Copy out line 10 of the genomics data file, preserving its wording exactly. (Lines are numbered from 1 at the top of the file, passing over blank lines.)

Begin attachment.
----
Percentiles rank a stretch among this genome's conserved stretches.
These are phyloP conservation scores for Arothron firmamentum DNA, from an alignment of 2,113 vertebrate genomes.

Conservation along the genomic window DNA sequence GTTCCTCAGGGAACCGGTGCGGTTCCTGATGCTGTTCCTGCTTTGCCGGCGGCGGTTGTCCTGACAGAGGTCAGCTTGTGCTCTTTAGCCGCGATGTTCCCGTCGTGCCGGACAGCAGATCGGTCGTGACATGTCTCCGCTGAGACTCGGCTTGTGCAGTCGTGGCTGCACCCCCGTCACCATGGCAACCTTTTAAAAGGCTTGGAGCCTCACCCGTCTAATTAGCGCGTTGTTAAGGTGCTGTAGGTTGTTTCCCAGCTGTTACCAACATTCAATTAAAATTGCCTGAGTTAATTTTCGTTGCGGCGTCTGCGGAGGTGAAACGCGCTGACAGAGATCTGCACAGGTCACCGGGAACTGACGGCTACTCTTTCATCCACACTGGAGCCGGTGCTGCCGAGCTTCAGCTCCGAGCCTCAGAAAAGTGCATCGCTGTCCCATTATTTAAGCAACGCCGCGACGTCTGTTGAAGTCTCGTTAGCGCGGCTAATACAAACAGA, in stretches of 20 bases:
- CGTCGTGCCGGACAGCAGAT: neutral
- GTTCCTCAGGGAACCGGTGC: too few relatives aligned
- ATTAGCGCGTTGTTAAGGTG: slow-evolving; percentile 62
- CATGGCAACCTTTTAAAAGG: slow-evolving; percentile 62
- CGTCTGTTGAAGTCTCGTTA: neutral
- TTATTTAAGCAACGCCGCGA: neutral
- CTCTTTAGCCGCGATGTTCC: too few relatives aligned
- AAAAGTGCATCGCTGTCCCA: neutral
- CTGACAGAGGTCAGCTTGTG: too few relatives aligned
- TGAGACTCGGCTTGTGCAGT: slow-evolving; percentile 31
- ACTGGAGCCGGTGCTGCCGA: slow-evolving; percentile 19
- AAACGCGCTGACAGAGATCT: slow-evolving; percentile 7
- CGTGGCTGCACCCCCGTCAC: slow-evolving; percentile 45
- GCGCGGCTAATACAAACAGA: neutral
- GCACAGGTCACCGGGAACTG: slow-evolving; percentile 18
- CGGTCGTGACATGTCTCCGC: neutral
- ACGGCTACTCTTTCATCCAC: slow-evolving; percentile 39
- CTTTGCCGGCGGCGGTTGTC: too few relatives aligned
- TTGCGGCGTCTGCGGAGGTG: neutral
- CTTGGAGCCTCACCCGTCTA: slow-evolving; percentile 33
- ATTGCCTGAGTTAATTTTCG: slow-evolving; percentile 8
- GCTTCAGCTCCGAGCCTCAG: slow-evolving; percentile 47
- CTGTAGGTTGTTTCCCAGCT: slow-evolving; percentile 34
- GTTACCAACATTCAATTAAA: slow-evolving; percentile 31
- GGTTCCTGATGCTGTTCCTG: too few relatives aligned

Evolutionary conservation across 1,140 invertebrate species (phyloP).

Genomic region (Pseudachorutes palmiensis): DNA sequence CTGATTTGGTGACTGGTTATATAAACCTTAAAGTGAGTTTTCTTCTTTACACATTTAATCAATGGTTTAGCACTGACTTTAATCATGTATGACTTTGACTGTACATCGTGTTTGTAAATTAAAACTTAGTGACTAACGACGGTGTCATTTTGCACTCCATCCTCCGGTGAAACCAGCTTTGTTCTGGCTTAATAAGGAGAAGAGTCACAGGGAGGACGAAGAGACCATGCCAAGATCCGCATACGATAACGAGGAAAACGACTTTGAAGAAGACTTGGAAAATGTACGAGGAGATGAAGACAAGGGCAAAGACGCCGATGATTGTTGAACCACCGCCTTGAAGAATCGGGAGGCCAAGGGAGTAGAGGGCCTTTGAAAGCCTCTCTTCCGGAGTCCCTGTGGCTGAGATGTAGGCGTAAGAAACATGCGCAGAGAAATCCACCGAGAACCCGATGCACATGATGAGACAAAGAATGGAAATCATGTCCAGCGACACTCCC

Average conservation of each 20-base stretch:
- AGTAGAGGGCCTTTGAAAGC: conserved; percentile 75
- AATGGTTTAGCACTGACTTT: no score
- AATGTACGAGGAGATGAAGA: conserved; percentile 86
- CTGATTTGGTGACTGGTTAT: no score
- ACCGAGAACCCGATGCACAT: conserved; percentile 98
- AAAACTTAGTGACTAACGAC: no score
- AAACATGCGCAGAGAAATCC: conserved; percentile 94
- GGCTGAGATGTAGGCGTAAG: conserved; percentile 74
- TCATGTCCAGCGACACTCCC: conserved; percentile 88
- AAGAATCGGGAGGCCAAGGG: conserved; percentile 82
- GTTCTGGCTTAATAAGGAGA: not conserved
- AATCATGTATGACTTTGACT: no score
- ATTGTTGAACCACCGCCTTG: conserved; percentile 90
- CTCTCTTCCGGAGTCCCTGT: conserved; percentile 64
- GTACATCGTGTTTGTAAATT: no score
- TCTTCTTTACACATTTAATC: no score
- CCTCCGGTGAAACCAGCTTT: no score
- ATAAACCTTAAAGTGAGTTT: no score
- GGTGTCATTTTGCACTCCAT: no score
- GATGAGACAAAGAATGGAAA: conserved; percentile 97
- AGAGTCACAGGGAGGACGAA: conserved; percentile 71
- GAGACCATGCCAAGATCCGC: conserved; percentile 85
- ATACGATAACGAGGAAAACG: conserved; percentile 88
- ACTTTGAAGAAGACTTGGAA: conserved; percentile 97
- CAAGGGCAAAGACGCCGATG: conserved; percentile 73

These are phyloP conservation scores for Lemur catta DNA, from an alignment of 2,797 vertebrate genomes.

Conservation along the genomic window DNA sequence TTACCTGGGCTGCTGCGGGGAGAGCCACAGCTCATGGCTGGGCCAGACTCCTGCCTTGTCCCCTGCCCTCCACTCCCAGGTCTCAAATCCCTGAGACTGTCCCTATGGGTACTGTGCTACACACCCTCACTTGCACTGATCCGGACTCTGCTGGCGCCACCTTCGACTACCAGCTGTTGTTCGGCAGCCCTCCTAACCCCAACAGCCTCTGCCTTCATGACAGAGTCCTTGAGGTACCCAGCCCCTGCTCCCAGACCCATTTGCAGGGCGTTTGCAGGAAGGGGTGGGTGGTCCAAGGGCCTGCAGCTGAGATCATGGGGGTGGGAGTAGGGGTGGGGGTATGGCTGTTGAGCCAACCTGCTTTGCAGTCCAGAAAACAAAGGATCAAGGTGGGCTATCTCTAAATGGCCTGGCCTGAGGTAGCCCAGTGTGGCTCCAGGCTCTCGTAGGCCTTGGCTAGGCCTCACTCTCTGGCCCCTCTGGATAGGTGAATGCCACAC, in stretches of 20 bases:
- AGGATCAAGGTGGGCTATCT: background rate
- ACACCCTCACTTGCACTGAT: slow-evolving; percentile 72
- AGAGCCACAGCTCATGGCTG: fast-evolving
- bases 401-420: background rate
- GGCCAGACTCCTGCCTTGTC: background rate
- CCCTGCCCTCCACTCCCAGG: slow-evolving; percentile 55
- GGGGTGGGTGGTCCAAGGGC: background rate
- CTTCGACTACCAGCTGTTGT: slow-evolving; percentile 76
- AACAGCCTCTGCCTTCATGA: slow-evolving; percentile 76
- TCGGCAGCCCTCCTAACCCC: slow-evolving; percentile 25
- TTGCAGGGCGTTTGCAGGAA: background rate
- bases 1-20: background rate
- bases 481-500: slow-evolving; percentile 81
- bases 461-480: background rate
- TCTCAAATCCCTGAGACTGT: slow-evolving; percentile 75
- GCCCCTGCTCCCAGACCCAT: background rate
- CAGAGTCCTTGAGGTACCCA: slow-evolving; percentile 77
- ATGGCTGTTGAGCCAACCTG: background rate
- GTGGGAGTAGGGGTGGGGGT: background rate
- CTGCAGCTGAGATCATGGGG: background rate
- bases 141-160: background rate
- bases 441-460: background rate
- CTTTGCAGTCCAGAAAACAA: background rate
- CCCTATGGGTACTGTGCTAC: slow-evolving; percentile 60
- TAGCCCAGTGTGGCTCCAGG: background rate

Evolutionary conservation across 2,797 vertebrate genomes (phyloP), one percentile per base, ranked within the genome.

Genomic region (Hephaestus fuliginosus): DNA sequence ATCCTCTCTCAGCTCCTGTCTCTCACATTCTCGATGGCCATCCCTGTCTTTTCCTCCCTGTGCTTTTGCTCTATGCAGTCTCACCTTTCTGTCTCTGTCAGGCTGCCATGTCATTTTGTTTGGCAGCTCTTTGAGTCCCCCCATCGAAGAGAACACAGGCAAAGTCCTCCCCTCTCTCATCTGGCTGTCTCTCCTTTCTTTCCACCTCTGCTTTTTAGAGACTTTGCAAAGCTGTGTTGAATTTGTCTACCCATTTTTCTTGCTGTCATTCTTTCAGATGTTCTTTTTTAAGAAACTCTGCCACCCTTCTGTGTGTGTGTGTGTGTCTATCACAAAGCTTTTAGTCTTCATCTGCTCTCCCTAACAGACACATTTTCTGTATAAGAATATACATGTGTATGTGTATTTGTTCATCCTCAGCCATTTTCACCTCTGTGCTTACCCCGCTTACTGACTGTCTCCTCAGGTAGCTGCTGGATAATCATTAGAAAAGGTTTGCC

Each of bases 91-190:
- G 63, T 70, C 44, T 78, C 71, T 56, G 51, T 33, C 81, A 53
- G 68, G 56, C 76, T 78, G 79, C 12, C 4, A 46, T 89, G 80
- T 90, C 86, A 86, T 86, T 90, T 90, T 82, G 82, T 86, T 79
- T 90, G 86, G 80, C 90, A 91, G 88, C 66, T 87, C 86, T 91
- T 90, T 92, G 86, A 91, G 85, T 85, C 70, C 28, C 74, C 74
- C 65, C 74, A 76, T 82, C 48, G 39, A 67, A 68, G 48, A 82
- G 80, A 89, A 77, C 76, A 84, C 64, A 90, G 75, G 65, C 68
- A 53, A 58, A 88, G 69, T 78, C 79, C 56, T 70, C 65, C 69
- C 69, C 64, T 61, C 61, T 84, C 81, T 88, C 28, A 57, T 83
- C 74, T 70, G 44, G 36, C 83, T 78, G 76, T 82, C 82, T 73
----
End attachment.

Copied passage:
- CTCTTTAGCCGCGATGTTCC: too few relatives aligned